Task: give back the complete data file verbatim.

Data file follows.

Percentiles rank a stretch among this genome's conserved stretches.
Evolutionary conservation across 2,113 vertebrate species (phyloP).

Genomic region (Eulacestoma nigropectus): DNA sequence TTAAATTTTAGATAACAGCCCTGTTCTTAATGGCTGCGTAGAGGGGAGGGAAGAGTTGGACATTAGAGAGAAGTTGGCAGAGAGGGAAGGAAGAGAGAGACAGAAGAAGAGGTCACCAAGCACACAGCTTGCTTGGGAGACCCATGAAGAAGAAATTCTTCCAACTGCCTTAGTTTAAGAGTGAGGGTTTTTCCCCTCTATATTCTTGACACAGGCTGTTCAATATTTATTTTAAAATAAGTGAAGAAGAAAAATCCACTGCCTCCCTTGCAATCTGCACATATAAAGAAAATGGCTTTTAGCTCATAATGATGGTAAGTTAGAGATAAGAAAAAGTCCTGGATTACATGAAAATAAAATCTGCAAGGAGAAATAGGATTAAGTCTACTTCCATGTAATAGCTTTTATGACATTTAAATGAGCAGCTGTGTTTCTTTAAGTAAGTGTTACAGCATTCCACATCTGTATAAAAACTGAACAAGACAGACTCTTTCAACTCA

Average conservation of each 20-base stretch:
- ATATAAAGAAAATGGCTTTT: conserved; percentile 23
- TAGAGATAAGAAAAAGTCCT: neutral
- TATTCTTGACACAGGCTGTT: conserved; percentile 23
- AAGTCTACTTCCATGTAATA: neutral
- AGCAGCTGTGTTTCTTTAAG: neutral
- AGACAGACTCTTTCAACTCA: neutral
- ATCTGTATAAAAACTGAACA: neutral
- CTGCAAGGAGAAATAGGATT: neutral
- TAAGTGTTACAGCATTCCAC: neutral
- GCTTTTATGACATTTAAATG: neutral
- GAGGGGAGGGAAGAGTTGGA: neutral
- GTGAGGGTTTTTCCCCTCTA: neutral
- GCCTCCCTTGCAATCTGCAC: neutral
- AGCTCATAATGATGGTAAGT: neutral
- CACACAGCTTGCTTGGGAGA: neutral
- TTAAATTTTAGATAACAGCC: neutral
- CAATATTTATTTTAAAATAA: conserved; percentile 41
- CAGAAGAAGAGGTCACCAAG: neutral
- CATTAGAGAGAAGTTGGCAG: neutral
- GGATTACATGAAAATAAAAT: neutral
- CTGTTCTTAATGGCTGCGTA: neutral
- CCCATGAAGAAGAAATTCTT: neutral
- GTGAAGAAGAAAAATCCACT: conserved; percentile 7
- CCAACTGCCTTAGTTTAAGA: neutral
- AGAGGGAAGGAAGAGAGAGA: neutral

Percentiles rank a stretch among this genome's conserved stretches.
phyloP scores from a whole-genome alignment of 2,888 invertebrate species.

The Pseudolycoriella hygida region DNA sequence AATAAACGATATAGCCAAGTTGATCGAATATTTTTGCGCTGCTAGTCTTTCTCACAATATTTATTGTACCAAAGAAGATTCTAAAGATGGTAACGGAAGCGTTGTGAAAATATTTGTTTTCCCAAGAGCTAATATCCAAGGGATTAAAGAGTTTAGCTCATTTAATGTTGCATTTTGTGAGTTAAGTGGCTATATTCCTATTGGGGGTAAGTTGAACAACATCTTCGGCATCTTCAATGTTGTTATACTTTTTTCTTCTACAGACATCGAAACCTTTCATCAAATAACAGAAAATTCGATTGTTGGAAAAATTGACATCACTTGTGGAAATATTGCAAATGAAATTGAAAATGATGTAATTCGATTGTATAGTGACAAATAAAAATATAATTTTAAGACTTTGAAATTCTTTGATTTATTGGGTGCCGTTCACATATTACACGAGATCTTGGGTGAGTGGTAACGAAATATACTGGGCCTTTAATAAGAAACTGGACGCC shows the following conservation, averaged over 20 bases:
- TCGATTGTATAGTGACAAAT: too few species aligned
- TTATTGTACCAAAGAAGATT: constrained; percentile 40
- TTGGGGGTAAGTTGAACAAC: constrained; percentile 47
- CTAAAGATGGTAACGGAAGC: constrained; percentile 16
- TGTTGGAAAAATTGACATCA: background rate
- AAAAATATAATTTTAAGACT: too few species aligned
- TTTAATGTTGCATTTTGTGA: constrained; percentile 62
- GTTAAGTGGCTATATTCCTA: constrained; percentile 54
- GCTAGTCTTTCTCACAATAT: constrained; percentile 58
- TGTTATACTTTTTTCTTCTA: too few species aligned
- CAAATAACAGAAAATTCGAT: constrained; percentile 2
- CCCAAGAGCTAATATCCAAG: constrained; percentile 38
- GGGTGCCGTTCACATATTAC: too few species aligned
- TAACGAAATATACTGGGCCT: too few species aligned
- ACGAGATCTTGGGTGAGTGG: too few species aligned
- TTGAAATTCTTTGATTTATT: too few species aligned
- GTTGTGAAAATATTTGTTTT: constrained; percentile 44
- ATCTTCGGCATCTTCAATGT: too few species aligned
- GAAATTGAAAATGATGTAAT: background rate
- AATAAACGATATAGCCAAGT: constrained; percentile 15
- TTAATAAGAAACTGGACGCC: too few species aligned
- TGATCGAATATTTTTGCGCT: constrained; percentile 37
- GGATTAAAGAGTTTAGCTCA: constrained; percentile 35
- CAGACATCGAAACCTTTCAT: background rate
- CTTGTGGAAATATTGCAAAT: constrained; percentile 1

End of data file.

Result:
Percentiles rank a stretch among this genome's conserved stretches.
Evolutionary conservation across 2,113 vertebrate species (phyloP).

Genomic region (Eulacestoma nigropectus): DNA sequence TTAAATTTTAGATAACAGCCCTGTTCTTAATGGCTGCGTAGAGGGGAGGGAAGAGTTGGACATTAGAGAGAAGTTGGCAGAGAGGGAAGGAAGAGAGAGACAGAAGAAGAGGTCACCAAGCACACAGCTTGCTTGGGAGACCCATGAAGAAGAAATTCTTCCAACTGCCTTAGTTTAAGAGTGAGGGTTTTTCCCCTCTATATTCTTGACACAGGCTGTTCAATATTTATTTTAAAATAAGTGAAGAAGAAAAATCCACTGCCTCCCTTGCAATCTGCACATATAAAGAAAATGGCTTTTAGCTCATAATGATGGTAAGTTAGAGATAAGAAAAAGTCCTGGATTACATGAAAATAAAATCTGCAAGGAGAAATAGGATTAAGTCTACTTCCATGTAATAGCTTTTATGACATTTAAATGAGCAGCTGTGTTTCTTTAAGTAAGTGTTACAGCATTCCACATCTGTATAAAAACTGAACAAGACAGACTCTTTCAACTCA

Average conservation of each 20-base stretch:
- ATATAAAGAAAATGGCTTTT: conserved; percentile 23
- TAGAGATAAGAAAAAGTCCT: neutral
- TATTCTTGACACAGGCTGTT: conserved; percentile 23
- AAGTCTACTTCCATGTAATA: neutral
- AGCAGCTGTGTTTCTTTAAG: neutral
- AGACAGACTCTTTCAACTCA: neutral
- ATCTGTATAAAAACTGAACA: neutral
- CTGCAAGGAGAAATAGGATT: neutral
- TAAGTGTTACAGCATTCCAC: neutral
- GCTTTTATGACATTTAAATG: neutral
- GAGGGGAGGGAAGAGTTGGA: neutral
- GTGAGGGTTTTTCCCCTCTA: neutral
- GCCTCCCTTGCAATCTGCAC: neutral
- AGCTCATAATGATGGTAAGT: neutral
- CACACAGCTTGCTTGGGAGA: neutral
- TTAAATTTTAGATAACAGCC: neutral
- CAATATTTATTTTAAAATAA: conserved; percentile 41
- CAGAAGAAGAGGTCACCAAG: neutral
- CATTAGAGAGAAGTTGGCAG: neutral
- GGATTACATGAAAATAAAAT: neutral
- CTGTTCTTAATGGCTGCGTA: neutral
- CCCATGAAGAAGAAATTCTT: neutral
- GTGAAGAAGAAAAATCCACT: conserved; percentile 7
- CCAACTGCCTTAGTTTAAGA: neutral
- AGAGGGAAGGAAGAGAGAGA: neutral

Percentiles rank a stretch among this genome's conserved stretches.
phyloP scores from a whole-genome alignment of 2,888 invertebrate species.

The Pseudolycoriella hygida region DNA sequence AATAAACGATATAGCCAAGTTGATCGAATATTTTTGCGCTGCTAGTCTTTCTCACAATATTTATTGTACCAAAGAAGATTCTAAAGATGGTAACGGAAGCGTTGTGAAAATATTTGTTTTCCCAAGAGCTAATATCCAAGGGATTAAAGAGTTTAGCTCATTTAATGTTGCATTTTGTGAGTTAAGTGGCTATATTCCTATTGGGGGTAAGTTGAACAACATCTTCGGCATCTTCAATGTTGTTATACTTTTTTCTTCTACAGACATCGAAACCTTTCATCAAATAACAGAAAATTCGATTGTTGGAAAAATTGACATCACTTGTGGAAATATTGCAAATGAAATTGAAAATGATGTAATTCGATTGTATAGTGACAAATAAAAATATAATTTTAAGACTTTGAAATTCTTTGATTTATTGGGTGCCGTTCACATATTACACGAGATCTTGGGTGAGTGGTAACGAAATATACTGGGCCTTTAATAAGAAACTGGACGCC shows the following conservation, averaged over 20 bases:
- TCGATTGTATAGTGACAAAT: too few species aligned
- TTATTGTACCAAAGAAGATT: constrained; percentile 40
- TTGGGGGTAAGTTGAACAAC: constrained; percentile 47
- CTAAAGATGGTAACGGAAGC: constrained; percentile 16
- TGTTGGAAAAATTGACATCA: background rate
- AAAAATATAATTTTAAGACT: too few species aligned
- TTTAATGTTGCATTTTGTGA: constrained; percentile 62
- GTTAAGTGGCTATATTCCTA: constrained; percentile 54
- GCTAGTCTTTCTCACAATAT: constrained; percentile 58
- TGTTATACTTTTTTCTTCTA: too few species aligned
- CAAATAACAGAAAATTCGAT: constrained; percentile 2
- CCCAAGAGCTAATATCCAAG: constrained; percentile 38
- GGGTGCCGTTCACATATTAC: too few species aligned
- TAACGAAATATACTGGGCCT: too few species aligned
- ACGAGATCTTGGGTGAGTGG: too few species aligned
- TTGAAATTCTTTGATTTATT: too few species aligned
- GTTGTGAAAATATTTGTTTT: constrained; percentile 44
- ATCTTCGGCATCTTCAATGT: too few species aligned
- GAAATTGAAAATGATGTAAT: background rate
- AATAAACGATATAGCCAAGT: constrained; percentile 15
- TTAATAAGAAACTGGACGCC: too few species aligned
- TGATCGAATATTTTTGCGCT: constrained; percentile 37
- GGATTAAAGAGTTTAGCTCA: constrained; percentile 35
- CAGACATCGAAACCTTTCAT: background rate
- CTTGTGGAAATATTGCAAAT: constrained; percentile 1